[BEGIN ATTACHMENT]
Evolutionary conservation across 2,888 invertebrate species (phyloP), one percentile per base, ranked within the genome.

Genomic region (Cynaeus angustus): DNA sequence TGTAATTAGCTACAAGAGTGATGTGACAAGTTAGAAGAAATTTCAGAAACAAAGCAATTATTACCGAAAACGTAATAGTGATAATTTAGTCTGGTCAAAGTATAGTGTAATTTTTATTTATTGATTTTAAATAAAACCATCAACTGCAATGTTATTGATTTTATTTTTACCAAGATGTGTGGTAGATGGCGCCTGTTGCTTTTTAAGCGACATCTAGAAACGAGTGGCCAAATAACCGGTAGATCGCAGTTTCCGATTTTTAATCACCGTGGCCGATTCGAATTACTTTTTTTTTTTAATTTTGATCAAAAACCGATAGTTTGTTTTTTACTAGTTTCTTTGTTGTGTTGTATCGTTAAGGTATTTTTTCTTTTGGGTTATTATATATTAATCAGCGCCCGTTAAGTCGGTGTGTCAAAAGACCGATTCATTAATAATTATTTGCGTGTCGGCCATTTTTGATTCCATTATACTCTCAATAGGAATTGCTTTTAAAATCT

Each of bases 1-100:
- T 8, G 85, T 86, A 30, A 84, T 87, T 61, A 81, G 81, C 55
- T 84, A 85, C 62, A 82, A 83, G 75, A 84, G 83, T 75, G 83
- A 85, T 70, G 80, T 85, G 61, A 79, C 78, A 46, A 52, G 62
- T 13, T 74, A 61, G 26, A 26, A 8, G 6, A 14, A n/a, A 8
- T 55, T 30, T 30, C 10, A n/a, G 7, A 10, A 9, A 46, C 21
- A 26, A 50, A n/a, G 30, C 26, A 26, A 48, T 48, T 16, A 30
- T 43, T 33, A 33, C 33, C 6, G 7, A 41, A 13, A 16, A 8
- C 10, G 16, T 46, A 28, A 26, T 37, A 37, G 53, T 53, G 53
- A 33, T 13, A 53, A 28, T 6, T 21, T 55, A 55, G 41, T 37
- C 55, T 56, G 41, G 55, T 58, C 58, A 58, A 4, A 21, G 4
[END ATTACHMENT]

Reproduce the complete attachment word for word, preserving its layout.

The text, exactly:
Evolutionary conservation across 2,888 invertebrate species (phyloP), one percentile per base, ranked within the genome.

Genomic region (Cynaeus angustus): DNA sequence TGTAATTAGCTACAAGAGTGATGTGACAAGTTAGAAGAAATTTCAGAAACAAAGCAATTATTACCGAAAACGTAATAGTGATAATTTAGTCTGGTCAAAGTATAGTGTAATTTTTATTTATTGATTTTAAATAAAACCATCAACTGCAATGTTATTGATTTTATTTTTACCAAGATGTGTGGTAGATGGCGCCTGTTGCTTTTTAAGCGACATCTAGAAACGAGTGGCCAAATAACCGGTAGATCGCAGTTTCCGATTTTTAATCACCGTGGCCGATTCGAATTACTTTTTTTTTTTAATTTTGATCAAAAACCGATAGTTTGTTTTTTACTAGTTTCTTTGTTGTGTTGTATCGTTAAGGTATTTTTTCTTTTGGGTTATTATATATTAATCAGCGCCCGTTAAGTCGGTGTGTCAAAAGACCGATTCATTAATAATTATTTGCGTGTCGGCCATTTTTGATTCCATTATACTCTCAATAGGAATTGCTTTTAAAATCT

Each of bases 1-100:
- T 8, G 85, T 86, A 30, A 84, T 87, T 61, A 81, G 81, C 55
- T 84, A 85, C 62, A 82, A 83, G 75, A 84, G 83, T 75, G 83
- A 85, T 70, G 80, T 85, G 61, A 79, C 78, A 46, A 52, G 62
- T 13, T 74, A 61, G 26, A 26, A 8, G 6, A 14, A n/a, A 8
- T 55, T 30, T 30, C 10, A n/a, G 7, A 10, A 9, A 46, C 21
- A 26, A 50, A n/a, G 30, C 26, A 26, A 48, T 48, T 16, A 30
- T 43, T 33, A 33, C 33, C 6, G 7, A 41, A 13, A 16, A 8
- C 10, G 16, T 46, A 28, A 26, T 37, A 37, G 53, T 53, G 53
- A 33, T 13, A 53, A 28, T 6, T 21, T 55, A 55, G 41, T 37
- C 55, T 56, G 41, G 55, T 58, C 58, A 58, A 4, A 21, G 4